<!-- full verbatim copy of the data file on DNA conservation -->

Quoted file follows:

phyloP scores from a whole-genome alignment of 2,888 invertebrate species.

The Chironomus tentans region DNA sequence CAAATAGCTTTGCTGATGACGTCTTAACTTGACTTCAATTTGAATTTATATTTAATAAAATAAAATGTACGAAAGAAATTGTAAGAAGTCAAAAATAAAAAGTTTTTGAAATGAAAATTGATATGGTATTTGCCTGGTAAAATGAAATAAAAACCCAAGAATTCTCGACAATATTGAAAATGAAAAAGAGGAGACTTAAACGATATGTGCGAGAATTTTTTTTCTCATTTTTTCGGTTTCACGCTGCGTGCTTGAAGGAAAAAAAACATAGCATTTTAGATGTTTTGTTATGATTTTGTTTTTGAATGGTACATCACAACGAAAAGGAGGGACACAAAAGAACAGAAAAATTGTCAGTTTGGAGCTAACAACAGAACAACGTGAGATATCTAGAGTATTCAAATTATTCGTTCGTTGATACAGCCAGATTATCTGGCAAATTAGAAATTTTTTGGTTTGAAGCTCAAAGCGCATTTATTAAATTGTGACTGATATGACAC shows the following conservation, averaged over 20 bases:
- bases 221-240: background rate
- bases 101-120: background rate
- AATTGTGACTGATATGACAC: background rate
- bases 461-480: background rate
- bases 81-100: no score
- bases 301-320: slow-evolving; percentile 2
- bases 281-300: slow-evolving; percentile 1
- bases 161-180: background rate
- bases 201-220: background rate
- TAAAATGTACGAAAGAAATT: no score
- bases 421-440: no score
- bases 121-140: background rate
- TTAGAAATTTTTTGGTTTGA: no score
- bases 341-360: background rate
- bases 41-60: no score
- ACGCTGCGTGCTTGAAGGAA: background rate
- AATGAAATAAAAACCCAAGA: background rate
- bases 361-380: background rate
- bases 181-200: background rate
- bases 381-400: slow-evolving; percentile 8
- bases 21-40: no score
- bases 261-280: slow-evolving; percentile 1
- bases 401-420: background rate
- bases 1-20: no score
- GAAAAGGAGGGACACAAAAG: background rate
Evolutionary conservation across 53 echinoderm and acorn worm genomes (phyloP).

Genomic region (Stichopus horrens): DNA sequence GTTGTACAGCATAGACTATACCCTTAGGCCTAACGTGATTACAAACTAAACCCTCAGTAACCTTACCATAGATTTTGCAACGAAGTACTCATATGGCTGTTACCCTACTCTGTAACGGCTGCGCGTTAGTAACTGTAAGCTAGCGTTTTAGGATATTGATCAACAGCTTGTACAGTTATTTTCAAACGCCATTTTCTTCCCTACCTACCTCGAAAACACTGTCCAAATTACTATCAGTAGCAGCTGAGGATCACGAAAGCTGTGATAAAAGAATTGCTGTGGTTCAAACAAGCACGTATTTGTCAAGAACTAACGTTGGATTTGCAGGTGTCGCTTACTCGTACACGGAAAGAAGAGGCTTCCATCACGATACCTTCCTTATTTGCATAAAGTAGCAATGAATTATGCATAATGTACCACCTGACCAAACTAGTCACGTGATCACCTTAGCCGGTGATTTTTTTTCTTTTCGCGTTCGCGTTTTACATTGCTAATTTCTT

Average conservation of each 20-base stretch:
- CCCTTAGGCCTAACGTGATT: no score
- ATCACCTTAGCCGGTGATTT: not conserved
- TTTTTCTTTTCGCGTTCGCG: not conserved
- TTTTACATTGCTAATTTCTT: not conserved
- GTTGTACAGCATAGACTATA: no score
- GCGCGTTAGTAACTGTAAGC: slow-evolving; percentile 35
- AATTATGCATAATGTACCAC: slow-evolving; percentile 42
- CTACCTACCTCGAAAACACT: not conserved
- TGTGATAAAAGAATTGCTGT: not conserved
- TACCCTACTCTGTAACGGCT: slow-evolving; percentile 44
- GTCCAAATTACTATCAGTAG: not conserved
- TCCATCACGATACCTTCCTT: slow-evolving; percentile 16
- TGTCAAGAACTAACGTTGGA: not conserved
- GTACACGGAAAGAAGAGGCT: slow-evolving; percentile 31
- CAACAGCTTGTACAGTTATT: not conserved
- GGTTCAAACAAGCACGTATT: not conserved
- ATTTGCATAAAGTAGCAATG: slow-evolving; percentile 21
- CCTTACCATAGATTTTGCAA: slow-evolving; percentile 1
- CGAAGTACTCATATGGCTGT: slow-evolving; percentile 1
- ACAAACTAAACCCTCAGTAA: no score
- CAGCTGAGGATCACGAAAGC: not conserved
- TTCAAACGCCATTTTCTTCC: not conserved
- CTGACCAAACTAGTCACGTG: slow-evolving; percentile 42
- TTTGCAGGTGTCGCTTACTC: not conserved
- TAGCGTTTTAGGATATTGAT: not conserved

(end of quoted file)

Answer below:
phyloP scores from a whole-genome alignment of 2,888 invertebrate species.

The Chironomus tentans region DNA sequence CAAATAGCTTTGCTGATGACGTCTTAACTTGACTTCAATTTGAATTTATATTTAATAAAATAAAATGTACGAAAGAAATTGTAAGAAGTCAAAAATAAAAAGTTTTTGAAATGAAAATTGATATGGTATTTGCCTGGTAAAATGAAATAAAAACCCAAGAATTCTCGACAATATTGAAAATGAAAAAGAGGAGACTTAAACGATATGTGCGAGAATTTTTTTTCTCATTTTTTCGGTTTCACGCTGCGTGCTTGAAGGAAAAAAAACATAGCATTTTAGATGTTTTGTTATGATTTTGTTTTTGAATGGTACATCACAACGAAAAGGAGGGACACAAAAGAACAGAAAAATTGTCAGTTTGGAGCTAACAACAGAACAACGTGAGATATCTAGAGTATTCAAATTATTCGTTCGTTGATACAGCCAGATTATCTGGCAAATTAGAAATTTTTTGGTTTGAAGCTCAAAGCGCATTTATTAAATTGTGACTGATATGACAC shows the following conservation, averaged over 20 bases:
- bases 221-240: background rate
- bases 101-120: background rate
- AATTGTGACTGATATGACAC: background rate
- bases 461-480: background rate
- bases 81-100: no score
- bases 301-320: slow-evolving; percentile 2
- bases 281-300: slow-evolving; percentile 1
- bases 161-180: background rate
- bases 201-220: background rate
- TAAAATGTACGAAAGAAATT: no score
- bases 421-440: no score
- bases 121-140: background rate
- TTAGAAATTTTTTGGTTTGA: no score
- bases 341-360: background rate
- bases 41-60: no score
- ACGCTGCGTGCTTGAAGGAA: background rate
- AATGAAATAAAAACCCAAGA: background rate
- bases 361-380: background rate
- bases 181-200: background rate
- bases 381-400: slow-evolving; percentile 8
- bases 21-40: no score
- bases 261-280: slow-evolving; percentile 1
- bases 401-420: background rate
- bases 1-20: no score
- GAAAAGGAGGGACACAAAAG: background rate
Evolutionary conservation across 53 echinoderm and acorn worm genomes (phyloP).

Genomic region (Stichopus horrens): DNA sequence GTTGTACAGCATAGACTATACCCTTAGGCCTAACGTGATTACAAACTAAACCCTCAGTAACCTTACCATAGATTTTGCAACGAAGTACTCATATGGCTGTTACCCTACTCTGTAACGGCTGCGCGTTAGTAACTGTAAGCTAGCGTTTTAGGATATTGATCAACAGCTTGTACAGTTATTTTCAAACGCCATTTTCTTCCCTACCTACCTCGAAAACACTGTCCAAATTACTATCAGTAGCAGCTGAGGATCACGAAAGCTGTGATAAAAGAATTGCTGTGGTTCAAACAAGCACGTATTTGTCAAGAACTAACGTTGGATTTGCAGGTGTCGCTTACTCGTACACGGAAAGAAGAGGCTTCCATCACGATACCTTCCTTATTTGCATAAAGTAGCAATGAATTATGCATAATGTACCACCTGACCAAACTAGTCACGTGATCACCTTAGCCGGTGATTTTTTTTCTTTTCGCGTTCGCGTTTTACATTGCTAATTTCTT

Average conservation of each 20-base stretch:
- CCCTTAGGCCTAACGTGATT: no score
- ATCACCTTAGCCGGTGATTT: not conserved
- TTTTTCTTTTCGCGTTCGCG: not conserved
- TTTTACATTGCTAATTTCTT: not conserved
- GTTGTACAGCATAGACTATA: no score
- GCGCGTTAGTAACTGTAAGC: slow-evolving; percentile 35
- AATTATGCATAATGTACCAC: slow-evolving; percentile 42
- CTACCTACCTCGAAAACACT: not conserved
- TGTGATAAAAGAATTGCTGT: not conserved
- TACCCTACTCTGTAACGGCT: slow-evolving; percentile 44
- GTCCAAATTACTATCAGTAG: not conserved
- TCCATCACGATACCTTCCTT: slow-evolving; percentile 16
- TGTCAAGAACTAACGTTGGA: not conserved
- GTACACGGAAAGAAGAGGCT: slow-evolving; percentile 31
- CAACAGCTTGTACAGTTATT: not conserved
- GGTTCAAACAAGCACGTATT: not conserved
- ATTTGCATAAAGTAGCAATG: slow-evolving; percentile 21
- CCTTACCATAGATTTTGCAA: slow-evolving; percentile 1
- CGAAGTACTCATATGGCTGT: slow-evolving; percentile 1
- ACAAACTAAACCCTCAGTAA: no score
- CAGCTGAGGATCACGAAAGC: not conserved
- TTCAAACGCCATTTTCTTCC: not conserved
- CTGACCAAACTAGTCACGTG: slow-evolving; percentile 42
- TTTGCAGGTGTCGCTTACTC: not conserved
- TAGCGTTTTAGGATATTGAT: not conserved